Friday, May 16, 2014


Here in Philadelphia, there are trees and then there are trees.

On this particular day, I was hunting for the first kind of tree.

It goes by the name of mountain laurel.  It’ll never be the biggest tree in the woods.  It’ll never be the kind of tree that shows up on the nightly news but I’ve been on the lookout for mountain laurel for weeks now.

I’ve been trying to catch its flowering, which I’ve heard is spectacular.

I already knew where they were growing.  They were up there, off the trail…

…typical of the mountain laurel, sprouting up on a steep and rocky hillside called a ravine.

That’s French for a violent rush of water and it describes the type of land that makes the shape of a vee, the landscape that forms around a narrow valley cut deep with a running stream.

That’s exactly where I was, on a trail called the Ravine Loop.

Away from the path, up the sharp banks of the stream?

That’s mountain laurel country.

That’s why they’re so hard to find.  They’re off the trail.

They’re way up here…

…growing on the pitched and slanted shores of the Ravine Loop.

It’s hard to get up here, rough going and slippery with rotting compost.   I had to keep my eyes to the ground and so I noticed the small leaves popping out of the woodland carpet.

These are the other kinds of trees.  Big trees.

Here’s a chestnut oak…

…and here’s a tulip poplar.

The big trees, they are a-coming.  Some of them are already staking out their claim.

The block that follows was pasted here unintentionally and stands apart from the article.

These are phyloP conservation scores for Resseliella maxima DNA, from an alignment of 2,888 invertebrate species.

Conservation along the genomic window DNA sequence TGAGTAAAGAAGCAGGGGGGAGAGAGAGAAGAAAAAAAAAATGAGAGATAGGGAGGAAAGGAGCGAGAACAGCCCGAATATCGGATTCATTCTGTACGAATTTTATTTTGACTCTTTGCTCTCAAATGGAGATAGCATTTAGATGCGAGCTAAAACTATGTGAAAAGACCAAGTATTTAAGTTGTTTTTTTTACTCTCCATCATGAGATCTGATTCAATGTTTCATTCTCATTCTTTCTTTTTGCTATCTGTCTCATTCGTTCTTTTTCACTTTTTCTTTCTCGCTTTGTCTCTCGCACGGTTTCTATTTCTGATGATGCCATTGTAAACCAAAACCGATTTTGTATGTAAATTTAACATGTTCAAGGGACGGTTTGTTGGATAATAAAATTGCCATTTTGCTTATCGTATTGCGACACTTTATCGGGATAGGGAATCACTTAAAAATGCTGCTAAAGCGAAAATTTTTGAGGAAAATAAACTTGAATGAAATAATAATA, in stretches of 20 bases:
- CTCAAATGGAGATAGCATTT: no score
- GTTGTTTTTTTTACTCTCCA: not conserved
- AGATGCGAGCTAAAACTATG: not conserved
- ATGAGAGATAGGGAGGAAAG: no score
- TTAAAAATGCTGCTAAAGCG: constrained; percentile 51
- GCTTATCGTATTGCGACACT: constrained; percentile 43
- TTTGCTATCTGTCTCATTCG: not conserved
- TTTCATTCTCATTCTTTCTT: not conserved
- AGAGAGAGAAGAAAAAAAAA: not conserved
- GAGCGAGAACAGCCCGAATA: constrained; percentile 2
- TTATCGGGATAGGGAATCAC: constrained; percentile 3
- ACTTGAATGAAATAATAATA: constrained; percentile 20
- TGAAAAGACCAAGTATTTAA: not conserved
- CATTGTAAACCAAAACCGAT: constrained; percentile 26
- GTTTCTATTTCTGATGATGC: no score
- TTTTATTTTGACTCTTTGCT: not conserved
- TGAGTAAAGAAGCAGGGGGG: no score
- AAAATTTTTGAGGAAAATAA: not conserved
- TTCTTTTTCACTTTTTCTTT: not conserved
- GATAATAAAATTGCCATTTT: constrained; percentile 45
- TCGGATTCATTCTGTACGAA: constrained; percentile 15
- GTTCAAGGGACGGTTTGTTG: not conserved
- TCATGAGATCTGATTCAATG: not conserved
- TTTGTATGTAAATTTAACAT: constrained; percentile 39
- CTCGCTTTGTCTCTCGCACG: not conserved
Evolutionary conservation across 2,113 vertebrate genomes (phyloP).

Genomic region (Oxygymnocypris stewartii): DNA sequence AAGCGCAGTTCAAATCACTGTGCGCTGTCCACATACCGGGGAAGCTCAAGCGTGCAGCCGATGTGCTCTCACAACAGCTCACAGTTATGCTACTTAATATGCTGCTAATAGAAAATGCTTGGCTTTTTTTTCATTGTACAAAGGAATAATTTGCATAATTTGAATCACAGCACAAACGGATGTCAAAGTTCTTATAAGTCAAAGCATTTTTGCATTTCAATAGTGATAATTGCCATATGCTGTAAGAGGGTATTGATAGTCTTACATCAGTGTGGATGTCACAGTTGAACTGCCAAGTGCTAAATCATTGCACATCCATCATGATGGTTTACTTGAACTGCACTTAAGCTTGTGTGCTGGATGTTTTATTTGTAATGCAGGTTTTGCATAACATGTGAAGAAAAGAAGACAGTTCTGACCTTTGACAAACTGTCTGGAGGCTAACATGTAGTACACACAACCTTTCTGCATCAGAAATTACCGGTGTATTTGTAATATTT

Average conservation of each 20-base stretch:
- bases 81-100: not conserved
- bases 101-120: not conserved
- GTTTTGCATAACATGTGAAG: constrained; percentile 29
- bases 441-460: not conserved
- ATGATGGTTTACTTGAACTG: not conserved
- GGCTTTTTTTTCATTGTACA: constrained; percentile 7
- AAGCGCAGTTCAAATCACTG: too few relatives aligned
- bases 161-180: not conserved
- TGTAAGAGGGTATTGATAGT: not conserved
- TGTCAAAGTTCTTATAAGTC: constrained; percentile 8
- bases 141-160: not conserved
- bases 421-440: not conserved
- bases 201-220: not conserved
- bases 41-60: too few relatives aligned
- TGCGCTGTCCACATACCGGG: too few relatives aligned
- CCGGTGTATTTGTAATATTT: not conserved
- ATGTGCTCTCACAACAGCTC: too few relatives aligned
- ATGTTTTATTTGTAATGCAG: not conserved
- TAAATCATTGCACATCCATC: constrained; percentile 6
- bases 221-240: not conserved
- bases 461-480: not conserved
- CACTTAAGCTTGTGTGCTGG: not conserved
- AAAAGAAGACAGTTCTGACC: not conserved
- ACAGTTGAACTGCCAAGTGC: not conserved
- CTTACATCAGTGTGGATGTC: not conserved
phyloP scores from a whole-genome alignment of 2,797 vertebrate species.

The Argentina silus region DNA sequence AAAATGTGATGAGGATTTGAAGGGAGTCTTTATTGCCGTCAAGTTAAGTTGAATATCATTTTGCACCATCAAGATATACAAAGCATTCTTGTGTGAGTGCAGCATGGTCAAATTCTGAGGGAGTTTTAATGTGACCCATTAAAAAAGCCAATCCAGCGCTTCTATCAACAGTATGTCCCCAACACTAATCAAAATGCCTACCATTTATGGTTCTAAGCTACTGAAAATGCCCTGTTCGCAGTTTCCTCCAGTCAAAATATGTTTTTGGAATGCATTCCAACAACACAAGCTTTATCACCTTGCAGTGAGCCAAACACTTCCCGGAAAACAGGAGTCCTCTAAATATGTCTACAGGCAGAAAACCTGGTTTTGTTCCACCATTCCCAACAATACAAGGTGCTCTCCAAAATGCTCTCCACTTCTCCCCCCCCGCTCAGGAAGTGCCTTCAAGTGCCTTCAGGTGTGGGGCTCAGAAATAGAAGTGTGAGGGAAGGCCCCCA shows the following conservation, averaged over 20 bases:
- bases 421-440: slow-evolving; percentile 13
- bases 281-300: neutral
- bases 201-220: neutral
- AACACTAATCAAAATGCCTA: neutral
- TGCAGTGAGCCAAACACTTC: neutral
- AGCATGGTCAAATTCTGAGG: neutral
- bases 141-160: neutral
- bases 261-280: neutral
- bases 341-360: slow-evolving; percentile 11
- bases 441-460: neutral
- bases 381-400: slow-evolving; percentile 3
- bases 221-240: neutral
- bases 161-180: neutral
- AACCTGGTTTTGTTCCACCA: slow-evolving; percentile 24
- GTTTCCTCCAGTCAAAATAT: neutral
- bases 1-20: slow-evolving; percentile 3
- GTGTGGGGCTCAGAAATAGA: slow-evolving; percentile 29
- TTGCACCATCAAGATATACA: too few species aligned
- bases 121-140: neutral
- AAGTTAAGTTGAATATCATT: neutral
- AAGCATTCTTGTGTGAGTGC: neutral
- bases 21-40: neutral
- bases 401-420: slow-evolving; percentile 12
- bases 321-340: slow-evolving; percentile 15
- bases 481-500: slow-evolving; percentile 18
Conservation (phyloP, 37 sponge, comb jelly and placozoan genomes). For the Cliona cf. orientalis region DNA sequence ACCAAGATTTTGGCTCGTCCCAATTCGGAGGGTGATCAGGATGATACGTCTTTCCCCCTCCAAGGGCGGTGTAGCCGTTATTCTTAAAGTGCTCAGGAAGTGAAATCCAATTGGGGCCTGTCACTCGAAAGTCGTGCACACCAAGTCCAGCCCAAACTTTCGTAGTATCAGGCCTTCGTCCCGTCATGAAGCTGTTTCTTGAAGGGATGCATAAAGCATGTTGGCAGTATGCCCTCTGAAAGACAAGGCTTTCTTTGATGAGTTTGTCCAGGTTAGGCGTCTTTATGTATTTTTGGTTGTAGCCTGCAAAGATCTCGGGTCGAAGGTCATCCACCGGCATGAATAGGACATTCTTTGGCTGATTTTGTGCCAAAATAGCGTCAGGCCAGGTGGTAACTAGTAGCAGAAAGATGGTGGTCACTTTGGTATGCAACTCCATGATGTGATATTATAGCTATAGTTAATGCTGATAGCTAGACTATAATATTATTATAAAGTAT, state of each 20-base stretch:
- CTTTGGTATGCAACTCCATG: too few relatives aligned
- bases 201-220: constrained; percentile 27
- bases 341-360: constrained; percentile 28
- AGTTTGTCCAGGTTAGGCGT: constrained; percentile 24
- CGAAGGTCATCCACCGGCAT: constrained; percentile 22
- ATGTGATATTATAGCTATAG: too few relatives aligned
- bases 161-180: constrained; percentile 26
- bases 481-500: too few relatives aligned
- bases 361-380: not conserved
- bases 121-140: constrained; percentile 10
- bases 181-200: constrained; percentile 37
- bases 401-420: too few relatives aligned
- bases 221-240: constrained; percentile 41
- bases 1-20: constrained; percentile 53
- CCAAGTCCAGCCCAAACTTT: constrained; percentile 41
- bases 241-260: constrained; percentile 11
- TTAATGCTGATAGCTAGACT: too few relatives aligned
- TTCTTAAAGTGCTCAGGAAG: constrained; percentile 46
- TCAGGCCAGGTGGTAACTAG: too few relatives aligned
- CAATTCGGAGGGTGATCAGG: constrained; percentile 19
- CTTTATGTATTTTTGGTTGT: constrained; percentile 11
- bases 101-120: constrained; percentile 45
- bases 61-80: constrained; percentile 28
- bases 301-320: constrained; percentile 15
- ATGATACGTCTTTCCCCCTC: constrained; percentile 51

Once they take over, they can choke out whole fields of sunshine, drowning out the understory with their high green canopy.  They don’t leave much room for the smaller trees like the dogwood and the redbud, the crabapple and the hawthorn.

And, of course, my prey for this afternoon…

…the mountain laurel…

…that small tree with the dark evergreen leaves and the crooked trunk.

Its bark has a very stringy and shaggy texture, like an old frayed rope that’s been too many days out to sea.

Its flower would be a real boon to my blog.  For starters, it’s the state flower of Pennsylvania…

…usually depicted next to our state bird, the ruffled grouse.

Their flowers grow in groups of twelve or more, they say, at the terminal ends of the branches, upright above the leathery leaves.

From what I’ve seen in the field guides, the flowers are bright and showy, resembling little cups.  Something found in a child’s tea party.  They’re white or pink and each flower has ten long pistils, purple at the tips, that clamp down on the petals and push the flower open.

Even more remarkable, they’re supposed to be a very action-packed bloom.

They are spring-loaded, wrote John Eastman in his field guide for forests and thickets, and they actively bombard an alighting insect with pollen.

You can test this mechanism yourself with a pin or grass blade.  The slightest touch…

..and he goes on and on.  I wanted very badly to test this mechanism myself…

…but I was too early.  They were just barely budding.